“My work attempts to investigate what a body can do, in terms of its presence, its posture, its movement, its beauty and sadly, its use-value. Cinema, it seems, shares its own postures, movements, affects and use-values. My films seek to place these shared techniques of body and film into close dialogue, in an attempt to bring us close to a body’s presence while knowing that such an effort is always doomed to fail.
Such an approach naturally tends towards characters and situations typical to queer cinema, and yet in this cultural moment of increased mainstream marketability of queer cinema and a healthy cottage industry of self-satisfied queer festivals, the genre now slips into the lazily transcendent land of pure liberation or pure death.
In the films collected here, I seek to trace a certain alternative tendency among young filmmakers, one that looks elsewhere. These are films that finds political, social, and aesthetic potentials in queerness without isolating it as such, allowing its bodies and characters to move through the specific currents of their own desires and hopes without calcifying those movements. These are bodies that find out what else a body can do. If these films here can be labelled queer cinema, and they can, it’s for this reason. They are more interested in cracks and inconsistencies in cinema and identity than in a dull unity, a cinema full of branching potentials and desires. These are the films I keep in my head as I work.
They are also a cinema made by my dear friends, with the exception of one filmmaker who I’ve only encounter briefly. Bodies seek out fellow bodies, and an aesthetic appreciation is often just as stickily sensual as physical attraction. Sardonic and deeply felt, these films give me hope that the body isn’t dead and that we’ll find new ways to fuck.” – Jeffrey Dunn Rovinelli
WEDNESDAY, JULY 5 – 7:30 PM
dir. Jeffrey Dunn Rovinelli, 2016
83 mins. United States.
EMPATHY is Jeffrey Dunn Rovinelli’s debut feature, a performative documentary following Em, a queer sex worker as she attempts to quit heroin, that mulls on the self-presentation inherent in documentary, sex work, and the neoliberal body, as dance music, noise music and silence fill the gaps.
dir. Jeffrey Dunn Rovinelli, 2015
12 mins. United States.
FUCK WORK follows a queer dominatrix and her work relationship with a police officer. Described by Rovinelli as “an ultimately failed film, it nevertheless gave me space to begin working out an approach that led to EMPATHY, a sort of pop-working-out of the same techniques.”
WEDNESDAY, JULY 12 – 7:30 PM
THE BLUE DEVILS (LOS DIABLOS AZULES)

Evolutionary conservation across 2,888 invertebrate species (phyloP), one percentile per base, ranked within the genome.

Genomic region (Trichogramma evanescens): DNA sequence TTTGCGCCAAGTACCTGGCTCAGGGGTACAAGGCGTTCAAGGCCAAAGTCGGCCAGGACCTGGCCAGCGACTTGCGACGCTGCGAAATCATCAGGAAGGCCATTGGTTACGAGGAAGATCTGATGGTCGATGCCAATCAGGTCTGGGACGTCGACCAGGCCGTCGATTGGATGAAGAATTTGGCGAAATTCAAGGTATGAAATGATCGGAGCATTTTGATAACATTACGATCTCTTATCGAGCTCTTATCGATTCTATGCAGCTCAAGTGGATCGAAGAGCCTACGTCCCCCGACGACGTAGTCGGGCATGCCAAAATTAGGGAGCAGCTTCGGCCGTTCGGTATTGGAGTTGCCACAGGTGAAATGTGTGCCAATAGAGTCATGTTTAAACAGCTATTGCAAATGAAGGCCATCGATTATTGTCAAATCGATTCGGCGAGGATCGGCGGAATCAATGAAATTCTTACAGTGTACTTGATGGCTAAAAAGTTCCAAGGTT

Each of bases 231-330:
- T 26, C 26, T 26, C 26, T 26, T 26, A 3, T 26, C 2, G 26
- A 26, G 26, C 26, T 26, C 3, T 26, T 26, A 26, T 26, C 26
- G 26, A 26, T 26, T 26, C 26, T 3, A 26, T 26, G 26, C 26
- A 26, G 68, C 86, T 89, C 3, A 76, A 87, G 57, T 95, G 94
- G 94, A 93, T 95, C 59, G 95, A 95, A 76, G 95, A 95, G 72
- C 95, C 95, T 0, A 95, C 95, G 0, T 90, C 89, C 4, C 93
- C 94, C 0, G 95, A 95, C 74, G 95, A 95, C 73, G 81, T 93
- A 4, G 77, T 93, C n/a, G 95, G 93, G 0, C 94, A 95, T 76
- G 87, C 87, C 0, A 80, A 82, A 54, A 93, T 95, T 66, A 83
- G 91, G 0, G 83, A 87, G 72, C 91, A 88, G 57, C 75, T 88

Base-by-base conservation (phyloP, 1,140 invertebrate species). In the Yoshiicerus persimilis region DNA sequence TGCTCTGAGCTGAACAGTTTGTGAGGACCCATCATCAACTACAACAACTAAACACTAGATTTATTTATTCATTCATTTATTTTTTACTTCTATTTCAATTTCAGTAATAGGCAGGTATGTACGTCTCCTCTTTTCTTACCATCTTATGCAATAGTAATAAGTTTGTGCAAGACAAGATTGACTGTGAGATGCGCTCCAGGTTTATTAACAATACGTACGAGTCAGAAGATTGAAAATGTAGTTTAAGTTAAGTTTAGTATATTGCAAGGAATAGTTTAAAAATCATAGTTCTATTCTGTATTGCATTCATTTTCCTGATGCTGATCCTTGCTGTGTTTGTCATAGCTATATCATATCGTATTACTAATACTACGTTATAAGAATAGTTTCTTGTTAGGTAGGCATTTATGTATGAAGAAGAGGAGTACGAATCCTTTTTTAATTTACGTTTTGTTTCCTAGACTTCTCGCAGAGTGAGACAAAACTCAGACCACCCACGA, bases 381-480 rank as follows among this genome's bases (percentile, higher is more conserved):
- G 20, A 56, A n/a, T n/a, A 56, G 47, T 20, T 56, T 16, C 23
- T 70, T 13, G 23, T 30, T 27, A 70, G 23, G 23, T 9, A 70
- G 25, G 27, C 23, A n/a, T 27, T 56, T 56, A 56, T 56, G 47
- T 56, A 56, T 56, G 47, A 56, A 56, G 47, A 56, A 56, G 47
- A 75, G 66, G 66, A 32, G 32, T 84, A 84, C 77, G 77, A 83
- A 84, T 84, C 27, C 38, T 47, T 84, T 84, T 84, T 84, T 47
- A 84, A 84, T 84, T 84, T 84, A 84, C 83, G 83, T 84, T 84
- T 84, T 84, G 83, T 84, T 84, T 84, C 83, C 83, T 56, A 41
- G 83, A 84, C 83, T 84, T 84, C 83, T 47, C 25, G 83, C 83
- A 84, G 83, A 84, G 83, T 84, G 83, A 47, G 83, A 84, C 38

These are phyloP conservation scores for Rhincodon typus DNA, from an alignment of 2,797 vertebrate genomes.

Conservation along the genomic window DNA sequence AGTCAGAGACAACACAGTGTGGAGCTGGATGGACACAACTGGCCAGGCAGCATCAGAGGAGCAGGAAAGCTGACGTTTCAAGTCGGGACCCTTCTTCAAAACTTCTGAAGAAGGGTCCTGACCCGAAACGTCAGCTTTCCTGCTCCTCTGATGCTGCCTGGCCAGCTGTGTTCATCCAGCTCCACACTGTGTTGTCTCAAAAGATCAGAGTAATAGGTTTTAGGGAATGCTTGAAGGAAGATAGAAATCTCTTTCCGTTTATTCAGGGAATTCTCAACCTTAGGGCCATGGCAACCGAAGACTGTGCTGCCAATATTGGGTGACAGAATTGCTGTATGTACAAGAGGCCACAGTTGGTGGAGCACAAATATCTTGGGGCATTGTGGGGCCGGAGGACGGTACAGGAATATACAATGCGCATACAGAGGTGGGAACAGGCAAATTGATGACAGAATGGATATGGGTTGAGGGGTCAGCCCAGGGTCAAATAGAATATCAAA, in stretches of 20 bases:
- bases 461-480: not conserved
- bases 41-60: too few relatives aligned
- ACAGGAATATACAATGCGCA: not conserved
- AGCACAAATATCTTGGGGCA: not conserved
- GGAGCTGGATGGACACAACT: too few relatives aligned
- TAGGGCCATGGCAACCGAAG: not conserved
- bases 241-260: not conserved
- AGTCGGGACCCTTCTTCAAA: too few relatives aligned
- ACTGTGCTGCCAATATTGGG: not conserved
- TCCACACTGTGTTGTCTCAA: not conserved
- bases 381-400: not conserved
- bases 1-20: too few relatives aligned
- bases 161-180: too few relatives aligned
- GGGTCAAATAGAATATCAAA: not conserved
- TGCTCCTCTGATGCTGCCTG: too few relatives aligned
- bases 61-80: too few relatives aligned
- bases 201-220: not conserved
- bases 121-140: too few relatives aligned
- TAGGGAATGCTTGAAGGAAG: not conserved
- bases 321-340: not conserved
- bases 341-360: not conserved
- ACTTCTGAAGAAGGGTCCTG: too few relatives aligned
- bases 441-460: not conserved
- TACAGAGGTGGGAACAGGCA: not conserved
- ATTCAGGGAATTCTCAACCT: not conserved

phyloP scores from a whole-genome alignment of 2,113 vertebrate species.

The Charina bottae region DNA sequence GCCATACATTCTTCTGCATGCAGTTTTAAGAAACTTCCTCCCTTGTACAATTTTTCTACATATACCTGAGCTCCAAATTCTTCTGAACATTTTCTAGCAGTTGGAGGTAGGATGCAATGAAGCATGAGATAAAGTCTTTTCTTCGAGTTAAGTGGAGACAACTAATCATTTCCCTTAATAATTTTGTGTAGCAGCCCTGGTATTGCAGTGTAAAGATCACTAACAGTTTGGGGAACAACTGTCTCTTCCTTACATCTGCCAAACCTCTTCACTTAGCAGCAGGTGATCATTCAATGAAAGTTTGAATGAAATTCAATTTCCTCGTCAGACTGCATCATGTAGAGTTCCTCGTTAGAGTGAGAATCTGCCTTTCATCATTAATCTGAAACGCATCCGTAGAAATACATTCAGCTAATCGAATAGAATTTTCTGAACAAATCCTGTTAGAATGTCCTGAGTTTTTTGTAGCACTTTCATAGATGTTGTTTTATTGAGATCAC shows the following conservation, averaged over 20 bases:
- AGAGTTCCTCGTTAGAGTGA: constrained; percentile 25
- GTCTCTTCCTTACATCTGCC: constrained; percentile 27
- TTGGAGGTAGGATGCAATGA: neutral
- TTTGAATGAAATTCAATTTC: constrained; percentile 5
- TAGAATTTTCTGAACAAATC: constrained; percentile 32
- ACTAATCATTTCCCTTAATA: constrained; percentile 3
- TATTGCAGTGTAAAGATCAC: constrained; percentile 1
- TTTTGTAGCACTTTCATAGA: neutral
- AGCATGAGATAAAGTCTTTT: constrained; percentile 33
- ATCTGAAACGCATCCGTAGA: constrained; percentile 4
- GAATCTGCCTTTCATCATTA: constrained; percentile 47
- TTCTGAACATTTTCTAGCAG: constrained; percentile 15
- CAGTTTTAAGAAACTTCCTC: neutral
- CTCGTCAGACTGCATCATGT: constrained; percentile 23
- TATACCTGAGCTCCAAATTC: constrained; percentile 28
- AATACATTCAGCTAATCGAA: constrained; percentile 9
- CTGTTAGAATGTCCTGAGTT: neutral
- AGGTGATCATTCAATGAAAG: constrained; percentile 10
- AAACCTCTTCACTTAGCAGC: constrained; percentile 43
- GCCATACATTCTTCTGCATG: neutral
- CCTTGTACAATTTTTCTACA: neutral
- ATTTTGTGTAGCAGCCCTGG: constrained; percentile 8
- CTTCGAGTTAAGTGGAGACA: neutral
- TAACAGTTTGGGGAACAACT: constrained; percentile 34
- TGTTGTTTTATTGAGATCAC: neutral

dir. Charlotte Bayer-Broc, 2017
48 mins. France/Chile.
A musical starring Bayer-Broc in a role intended for a friend lost to suicide, the film places queer-witch costuming and a multi-gendered femme cast into an acting-out of a Chilean musical cycle that describes the death of striking miners at the hands of the state. Finding a distinctly queer element in the transmission of politicized grief across time, the film is deeply moving and direct while refusing to offer any easy gendered reading.
dir. Rachika S, Neo Sora, 2017
23 mins. United States.
mothertongue.m3u is the musical project of Rachika S and Biki Zoom, who reside in Brooklyn and Tokyo, respectively. It is also an ambient music video co-directed by Rachika S and Neo Sora, consisting of nothing more than four variously-trans bodies on a bed while projections of trains and octopuses spill across their features as they reach out to one another, strip, kiss, reach out, identity formed and collapsing in the gaps between movements. It stars Rovinelli in the mostly nude, and Rachika will perform a central role in Rovinelli’s next film. It’s also quite moving.
WEDNESDAY, JULY 19 – 7:30 PM
dir. Benjamin Crotty, 2014
65 mins. France/Tunisia.
Following a mixed-gender group of “army wives” from an idyllic forest cabin to an army base in Iraq, with much mud wrestling in between, Fort Buchanan is winning comedic riff on both 90s American TV drams and Éric Rohmer that eventually establishes itself as a truly contemporary collapsing of the unstable distinctions between persona, gender, and politics. A free play of loosened signifiers that never fails to make some kind of sense even as it absolutely doesn’t, it’s hilarious, hot, and arguably a new form of cinema itself.
dir. Gabriel Vinagre, 2014.
55 mins. Brazil.
NOVA DUBAI (55 min, 2014, Art of the Real) is Gustavo Vinagre’s hardcore-porn anti-gentrification film. It is what it pretends to be, but in the cracks of this film teem bodies rabidly seeking out new ways of interacting with the rampant real estate speculation shooting up new buildings in a suburb of Brazil. Oscillating from the abject to the beautiful to the impossible to the violent, it’s porn-punk in the Bruce LaBruce tradition shot through with a hyper-contemporary hyper-connected mesh of overloaded imagery.